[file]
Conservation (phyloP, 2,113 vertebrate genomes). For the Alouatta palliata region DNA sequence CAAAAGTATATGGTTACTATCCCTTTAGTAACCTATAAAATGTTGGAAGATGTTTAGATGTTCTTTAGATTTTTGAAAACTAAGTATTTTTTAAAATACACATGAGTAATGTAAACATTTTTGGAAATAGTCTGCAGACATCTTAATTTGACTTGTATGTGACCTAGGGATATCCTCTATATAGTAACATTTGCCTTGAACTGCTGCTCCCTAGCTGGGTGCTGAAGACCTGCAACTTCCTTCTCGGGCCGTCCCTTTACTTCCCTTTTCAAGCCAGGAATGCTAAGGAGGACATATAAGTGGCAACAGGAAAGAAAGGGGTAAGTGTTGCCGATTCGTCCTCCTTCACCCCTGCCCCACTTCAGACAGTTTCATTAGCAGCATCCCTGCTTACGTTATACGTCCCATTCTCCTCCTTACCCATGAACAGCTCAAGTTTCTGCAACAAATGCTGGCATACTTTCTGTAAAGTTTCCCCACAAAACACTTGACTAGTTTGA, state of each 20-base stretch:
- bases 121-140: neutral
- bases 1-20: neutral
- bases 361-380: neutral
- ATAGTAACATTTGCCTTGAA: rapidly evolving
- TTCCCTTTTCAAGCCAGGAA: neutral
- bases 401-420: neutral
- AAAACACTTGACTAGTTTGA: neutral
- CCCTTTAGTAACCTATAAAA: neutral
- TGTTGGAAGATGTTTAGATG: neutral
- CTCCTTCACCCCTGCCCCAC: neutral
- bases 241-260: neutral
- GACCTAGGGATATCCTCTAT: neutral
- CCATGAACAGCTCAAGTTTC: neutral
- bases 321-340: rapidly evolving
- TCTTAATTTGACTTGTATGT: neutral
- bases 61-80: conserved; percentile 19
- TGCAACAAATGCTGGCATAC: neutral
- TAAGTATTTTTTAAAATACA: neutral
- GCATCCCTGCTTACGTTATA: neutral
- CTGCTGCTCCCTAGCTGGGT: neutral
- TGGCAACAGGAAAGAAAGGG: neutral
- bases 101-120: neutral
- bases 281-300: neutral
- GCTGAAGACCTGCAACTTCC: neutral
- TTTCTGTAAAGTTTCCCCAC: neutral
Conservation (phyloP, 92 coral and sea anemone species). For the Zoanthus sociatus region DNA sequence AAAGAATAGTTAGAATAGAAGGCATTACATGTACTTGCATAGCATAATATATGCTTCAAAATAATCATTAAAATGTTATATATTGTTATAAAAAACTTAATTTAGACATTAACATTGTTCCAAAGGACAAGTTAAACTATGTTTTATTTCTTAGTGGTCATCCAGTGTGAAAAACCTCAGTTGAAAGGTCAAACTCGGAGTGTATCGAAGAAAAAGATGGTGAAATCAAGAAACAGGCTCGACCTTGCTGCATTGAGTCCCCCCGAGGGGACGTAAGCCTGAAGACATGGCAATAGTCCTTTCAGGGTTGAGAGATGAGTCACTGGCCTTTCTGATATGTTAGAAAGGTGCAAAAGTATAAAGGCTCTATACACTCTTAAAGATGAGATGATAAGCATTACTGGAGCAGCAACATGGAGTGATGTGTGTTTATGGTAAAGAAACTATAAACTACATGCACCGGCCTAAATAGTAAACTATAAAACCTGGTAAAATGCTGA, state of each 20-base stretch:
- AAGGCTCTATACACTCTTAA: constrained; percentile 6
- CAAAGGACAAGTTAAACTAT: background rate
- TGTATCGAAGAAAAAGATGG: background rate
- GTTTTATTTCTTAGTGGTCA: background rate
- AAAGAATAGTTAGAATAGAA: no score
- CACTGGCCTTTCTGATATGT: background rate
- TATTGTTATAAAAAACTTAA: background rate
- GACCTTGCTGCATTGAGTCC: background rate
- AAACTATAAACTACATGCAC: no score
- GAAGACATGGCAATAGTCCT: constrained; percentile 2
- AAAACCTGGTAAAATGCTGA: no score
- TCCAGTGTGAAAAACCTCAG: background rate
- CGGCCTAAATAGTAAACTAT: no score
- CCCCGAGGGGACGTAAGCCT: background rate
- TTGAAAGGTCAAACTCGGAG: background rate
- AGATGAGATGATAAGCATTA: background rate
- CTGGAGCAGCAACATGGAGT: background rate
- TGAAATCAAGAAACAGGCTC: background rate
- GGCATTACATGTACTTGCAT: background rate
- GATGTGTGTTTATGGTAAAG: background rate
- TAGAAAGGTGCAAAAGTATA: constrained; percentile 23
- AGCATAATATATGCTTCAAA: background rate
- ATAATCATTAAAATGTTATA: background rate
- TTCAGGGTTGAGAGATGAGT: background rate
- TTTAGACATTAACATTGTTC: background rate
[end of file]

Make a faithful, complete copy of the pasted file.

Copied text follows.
Conservation (phyloP, 2,113 vertebrate genomes). For the Alouatta palliata region DNA sequence CAAAAGTATATGGTTACTATCCCTTTAGTAACCTATAAAATGTTGGAAGATGTTTAGATGTTCTTTAGATTTTTGAAAACTAAGTATTTTTTAAAATACACATGAGTAATGTAAACATTTTTGGAAATAGTCTGCAGACATCTTAATTTGACTTGTATGTGACCTAGGGATATCCTCTATATAGTAACATTTGCCTTGAACTGCTGCTCCCTAGCTGGGTGCTGAAGACCTGCAACTTCCTTCTCGGGCCGTCCCTTTACTTCCCTTTTCAAGCCAGGAATGCTAAGGAGGACATATAAGTGGCAACAGGAAAGAAAGGGGTAAGTGTTGCCGATTCGTCCTCCTTCACCCCTGCCCCACTTCAGACAGTTTCATTAGCAGCATCCCTGCTTACGTTATACGTCCCATTCTCCTCCTTACCCATGAACAGCTCAAGTTTCTGCAACAAATGCTGGCATACTTTCTGTAAAGTTTCCCCACAAAACACTTGACTAGTTTGA, state of each 20-base stretch:
- bases 121-140: neutral
- bases 1-20: neutral
- bases 361-380: neutral
- ATAGTAACATTTGCCTTGAA: rapidly evolving
- TTCCCTTTTCAAGCCAGGAA: neutral
- bases 401-420: neutral
- AAAACACTTGACTAGTTTGA: neutral
- CCCTTTAGTAACCTATAAAA: neutral
- TGTTGGAAGATGTTTAGATG: neutral
- CTCCTTCACCCCTGCCCCAC: neutral
- bases 241-260: neutral
- GACCTAGGGATATCCTCTAT: neutral
- CCATGAACAGCTCAAGTTTC: neutral
- bases 321-340: rapidly evolving
- TCTTAATTTGACTTGTATGT: neutral
- bases 61-80: conserved; percentile 19
- TGCAACAAATGCTGGCATAC: neutral
- TAAGTATTTTTTAAAATACA: neutral
- GCATCCCTGCTTACGTTATA: neutral
- CTGCTGCTCCCTAGCTGGGT: neutral
- TGGCAACAGGAAAGAAAGGG: neutral
- bases 101-120: neutral
- bases 281-300: neutral
- GCTGAAGACCTGCAACTTCC: neutral
- TTTCTGTAAAGTTTCCCCAC: neutral
Conservation (phyloP, 92 coral and sea anemone species). For the Zoanthus sociatus region DNA sequence AAAGAATAGTTAGAATAGAAGGCATTACATGTACTTGCATAGCATAATATATGCTTCAAAATAATCATTAAAATGTTATATATTGTTATAAAAAACTTAATTTAGACATTAACATTGTTCCAAAGGACAAGTTAAACTATGTTTTATTTCTTAGTGGTCATCCAGTGTGAAAAACCTCAGTTGAAAGGTCAAACTCGGAGTGTATCGAAGAAAAAGATGGTGAAATCAAGAAACAGGCTCGACCTTGCTGCATTGAGTCCCCCCGAGGGGACGTAAGCCTGAAGACATGGCAATAGTCCTTTCAGGGTTGAGAGATGAGTCACTGGCCTTTCTGATATGTTAGAAAGGTGCAAAAGTATAAAGGCTCTATACACTCTTAAAGATGAGATGATAAGCATTACTGGAGCAGCAACATGGAGTGATGTGTGTTTATGGTAAAGAAACTATAAACTACATGCACCGGCCTAAATAGTAAACTATAAAACCTGGTAAAATGCTGA, state of each 20-base stretch:
- AAGGCTCTATACACTCTTAA: constrained; percentile 6
- CAAAGGACAAGTTAAACTAT: background rate
- TGTATCGAAGAAAAAGATGG: background rate
- GTTTTATTTCTTAGTGGTCA: background rate
- AAAGAATAGTTAGAATAGAA: no score
- CACTGGCCTTTCTGATATGT: background rate
- TATTGTTATAAAAAACTTAA: background rate
- GACCTTGCTGCATTGAGTCC: background rate
- AAACTATAAACTACATGCAC: no score
- GAAGACATGGCAATAGTCCT: constrained; percentile 2
- AAAACCTGGTAAAATGCTGA: no score
- TCCAGTGTGAAAAACCTCAG: background rate
- CGGCCTAAATAGTAAACTAT: no score
- CCCCGAGGGGACGTAAGCCT: background rate
- TTGAAAGGTCAAACTCGGAG: background rate
- AGATGAGATGATAAGCATTA: background rate
- CTGGAGCAGCAACATGGAGT: background rate
- TGAAATCAAGAAACAGGCTC: background rate
- GGCATTACATGTACTTGCAT: background rate
- GATGTGTGTTTATGGTAAAG: background rate
- TAGAAAGGTGCAAAAGTATA: constrained; percentile 23
- AGCATAATATATGCTTCAAA: background rate
- ATAATCATTAAAATGTTATA: background rate
- TTCAGGGTTGAGAGATGAGT: background rate
- TTTAGACATTAACATTGTTC: background rate